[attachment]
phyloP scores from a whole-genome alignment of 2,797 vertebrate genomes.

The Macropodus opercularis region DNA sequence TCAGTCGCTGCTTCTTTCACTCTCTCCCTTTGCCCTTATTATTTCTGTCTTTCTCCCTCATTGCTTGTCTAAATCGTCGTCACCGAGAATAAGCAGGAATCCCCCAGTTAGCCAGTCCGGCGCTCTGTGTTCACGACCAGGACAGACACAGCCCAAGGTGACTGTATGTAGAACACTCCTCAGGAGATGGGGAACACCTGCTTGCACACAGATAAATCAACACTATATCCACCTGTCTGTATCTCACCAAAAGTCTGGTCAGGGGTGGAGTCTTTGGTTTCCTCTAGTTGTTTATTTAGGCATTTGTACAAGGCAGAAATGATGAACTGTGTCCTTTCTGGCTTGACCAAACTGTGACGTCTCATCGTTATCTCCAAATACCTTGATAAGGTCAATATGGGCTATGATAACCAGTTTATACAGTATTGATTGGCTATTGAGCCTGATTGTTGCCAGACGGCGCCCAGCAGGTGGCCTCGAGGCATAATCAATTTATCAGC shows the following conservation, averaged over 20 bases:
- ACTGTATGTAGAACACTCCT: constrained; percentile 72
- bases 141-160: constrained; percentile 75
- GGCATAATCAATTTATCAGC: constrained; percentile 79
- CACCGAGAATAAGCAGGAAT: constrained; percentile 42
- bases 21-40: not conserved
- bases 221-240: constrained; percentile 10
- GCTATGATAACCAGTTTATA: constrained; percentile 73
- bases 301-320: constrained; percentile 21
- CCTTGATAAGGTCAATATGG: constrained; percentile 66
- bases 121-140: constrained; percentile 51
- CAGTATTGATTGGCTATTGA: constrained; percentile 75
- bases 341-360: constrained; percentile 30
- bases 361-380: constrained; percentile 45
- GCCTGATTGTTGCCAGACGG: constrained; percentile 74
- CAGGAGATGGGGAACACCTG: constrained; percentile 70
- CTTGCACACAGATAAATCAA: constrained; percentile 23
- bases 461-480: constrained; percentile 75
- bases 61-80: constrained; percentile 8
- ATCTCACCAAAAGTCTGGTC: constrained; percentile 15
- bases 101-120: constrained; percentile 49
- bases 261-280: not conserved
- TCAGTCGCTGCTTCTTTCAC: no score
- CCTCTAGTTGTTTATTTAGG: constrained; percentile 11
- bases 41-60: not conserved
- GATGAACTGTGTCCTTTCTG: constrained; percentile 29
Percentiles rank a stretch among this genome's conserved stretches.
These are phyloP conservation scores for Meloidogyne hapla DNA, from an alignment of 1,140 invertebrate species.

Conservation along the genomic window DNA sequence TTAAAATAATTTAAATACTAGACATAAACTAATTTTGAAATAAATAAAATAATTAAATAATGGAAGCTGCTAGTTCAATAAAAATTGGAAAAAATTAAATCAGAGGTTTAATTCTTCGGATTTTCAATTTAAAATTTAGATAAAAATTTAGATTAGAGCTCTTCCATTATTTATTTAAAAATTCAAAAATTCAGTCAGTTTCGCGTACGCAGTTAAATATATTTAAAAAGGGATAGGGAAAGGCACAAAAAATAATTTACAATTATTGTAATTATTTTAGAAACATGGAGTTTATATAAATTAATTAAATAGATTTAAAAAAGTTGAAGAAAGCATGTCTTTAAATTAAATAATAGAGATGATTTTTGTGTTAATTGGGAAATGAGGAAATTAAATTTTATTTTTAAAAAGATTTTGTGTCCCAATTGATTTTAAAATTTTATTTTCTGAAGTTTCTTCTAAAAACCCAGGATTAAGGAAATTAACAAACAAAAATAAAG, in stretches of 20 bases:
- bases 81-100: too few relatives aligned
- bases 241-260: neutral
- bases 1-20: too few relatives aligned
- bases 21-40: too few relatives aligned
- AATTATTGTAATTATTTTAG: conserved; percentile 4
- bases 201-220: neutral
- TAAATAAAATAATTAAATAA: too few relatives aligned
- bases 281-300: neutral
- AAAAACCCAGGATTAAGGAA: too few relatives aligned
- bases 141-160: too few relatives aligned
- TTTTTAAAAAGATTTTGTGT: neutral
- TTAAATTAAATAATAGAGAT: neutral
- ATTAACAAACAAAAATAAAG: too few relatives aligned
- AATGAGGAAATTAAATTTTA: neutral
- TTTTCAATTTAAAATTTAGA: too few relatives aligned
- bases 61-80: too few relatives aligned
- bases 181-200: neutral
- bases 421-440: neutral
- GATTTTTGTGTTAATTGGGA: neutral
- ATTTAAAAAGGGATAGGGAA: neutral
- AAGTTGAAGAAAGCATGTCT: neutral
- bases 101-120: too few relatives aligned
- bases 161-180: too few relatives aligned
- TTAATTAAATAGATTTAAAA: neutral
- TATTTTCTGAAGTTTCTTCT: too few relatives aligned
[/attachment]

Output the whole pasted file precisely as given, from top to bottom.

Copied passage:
phyloP scores from a whole-genome alignment of 2,797 vertebrate genomes.

The Macropodus opercularis region DNA sequence TCAGTCGCTGCTTCTTTCACTCTCTCCCTTTGCCCTTATTATTTCTGTCTTTCTCCCTCATTGCTTGTCTAAATCGTCGTCACCGAGAATAAGCAGGAATCCCCCAGTTAGCCAGTCCGGCGCTCTGTGTTCACGACCAGGACAGACACAGCCCAAGGTGACTGTATGTAGAACACTCCTCAGGAGATGGGGAACACCTGCTTGCACACAGATAAATCAACACTATATCCACCTGTCTGTATCTCACCAAAAGTCTGGTCAGGGGTGGAGTCTTTGGTTTCCTCTAGTTGTTTATTTAGGCATTTGTACAAGGCAGAAATGATGAACTGTGTCCTTTCTGGCTTGACCAAACTGTGACGTCTCATCGTTATCTCCAAATACCTTGATAAGGTCAATATGGGCTATGATAACCAGTTTATACAGTATTGATTGGCTATTGAGCCTGATTGTTGCCAGACGGCGCCCAGCAGGTGGCCTCGAGGCATAATCAATTTATCAGC shows the following conservation, averaged over 20 bases:
- ACTGTATGTAGAACACTCCT: constrained; percentile 72
- bases 141-160: constrained; percentile 75
- GGCATAATCAATTTATCAGC: constrained; percentile 79
- CACCGAGAATAAGCAGGAAT: constrained; percentile 42
- bases 21-40: not conserved
- bases 221-240: constrained; percentile 10
- GCTATGATAACCAGTTTATA: constrained; percentile 73
- bases 301-320: constrained; percentile 21
- CCTTGATAAGGTCAATATGG: constrained; percentile 66
- bases 121-140: constrained; percentile 51
- CAGTATTGATTGGCTATTGA: constrained; percentile 75
- bases 341-360: constrained; percentile 30
- bases 361-380: constrained; percentile 45
- GCCTGATTGTTGCCAGACGG: constrained; percentile 74
- CAGGAGATGGGGAACACCTG: constrained; percentile 70
- CTTGCACACAGATAAATCAA: constrained; percentile 23
- bases 461-480: constrained; percentile 75
- bases 61-80: constrained; percentile 8
- ATCTCACCAAAAGTCTGGTC: constrained; percentile 15
- bases 101-120: constrained; percentile 49
- bases 261-280: not conserved
- TCAGTCGCTGCTTCTTTCAC: no score
- CCTCTAGTTGTTTATTTAGG: constrained; percentile 11
- bases 41-60: not conserved
- GATGAACTGTGTCCTTTCTG: constrained; percentile 29
Percentiles rank a stretch among this genome's conserved stretches.
These are phyloP conservation scores for Meloidogyne hapla DNA, from an alignment of 1,140 invertebrate species.

Conservation along the genomic window DNA sequence TTAAAATAATTTAAATACTAGACATAAACTAATTTTGAAATAAATAAAATAATTAAATAATGGAAGCTGCTAGTTCAATAAAAATTGGAAAAAATTAAATCAGAGGTTTAATTCTTCGGATTTTCAATTTAAAATTTAGATAAAAATTTAGATTAGAGCTCTTCCATTATTTATTTAAAAATTCAAAAATTCAGTCAGTTTCGCGTACGCAGTTAAATATATTTAAAAAGGGATAGGGAAAGGCACAAAAAATAATTTACAATTATTGTAATTATTTTAGAAACATGGAGTTTATATAAATTAATTAAATAGATTTAAAAAAGTTGAAGAAAGCATGTCTTTAAATTAAATAATAGAGATGATTTTTGTGTTAATTGGGAAATGAGGAAATTAAATTTTATTTTTAAAAAGATTTTGTGTCCCAATTGATTTTAAAATTTTATTTTCTGAAGTTTCTTCTAAAAACCCAGGATTAAGGAAATTAACAAACAAAAATAAAG, in stretches of 20 bases:
- bases 81-100: too few relatives aligned
- bases 241-260: neutral
- bases 1-20: too few relatives aligned
- bases 21-40: too few relatives aligned
- AATTATTGTAATTATTTTAG: conserved; percentile 4
- bases 201-220: neutral
- TAAATAAAATAATTAAATAA: too few relatives aligned
- bases 281-300: neutral
- AAAAACCCAGGATTAAGGAA: too few relatives aligned
- bases 141-160: too few relatives aligned
- TTTTTAAAAAGATTTTGTGT: neutral
- TTAAATTAAATAATAGAGAT: neutral
- ATTAACAAACAAAAATAAAG: too few relatives aligned
- AATGAGGAAATTAAATTTTA: neutral
- TTTTCAATTTAAAATTTAGA: too few relatives aligned
- bases 61-80: too few relatives aligned
- bases 181-200: neutral
- bases 421-440: neutral
- GATTTTTGTGTTAATTGGGA: neutral
- ATTTAAAAAGGGATAGGGAA: neutral
- AAGTTGAAGAAAGCATGTCT: neutral
- bases 101-120: too few relatives aligned
- bases 161-180: too few relatives aligned
- TTAATTAAATAGATTTAAAA: neutral
- TATTTTCTGAAGTTTCTTCT: too few relatives aligned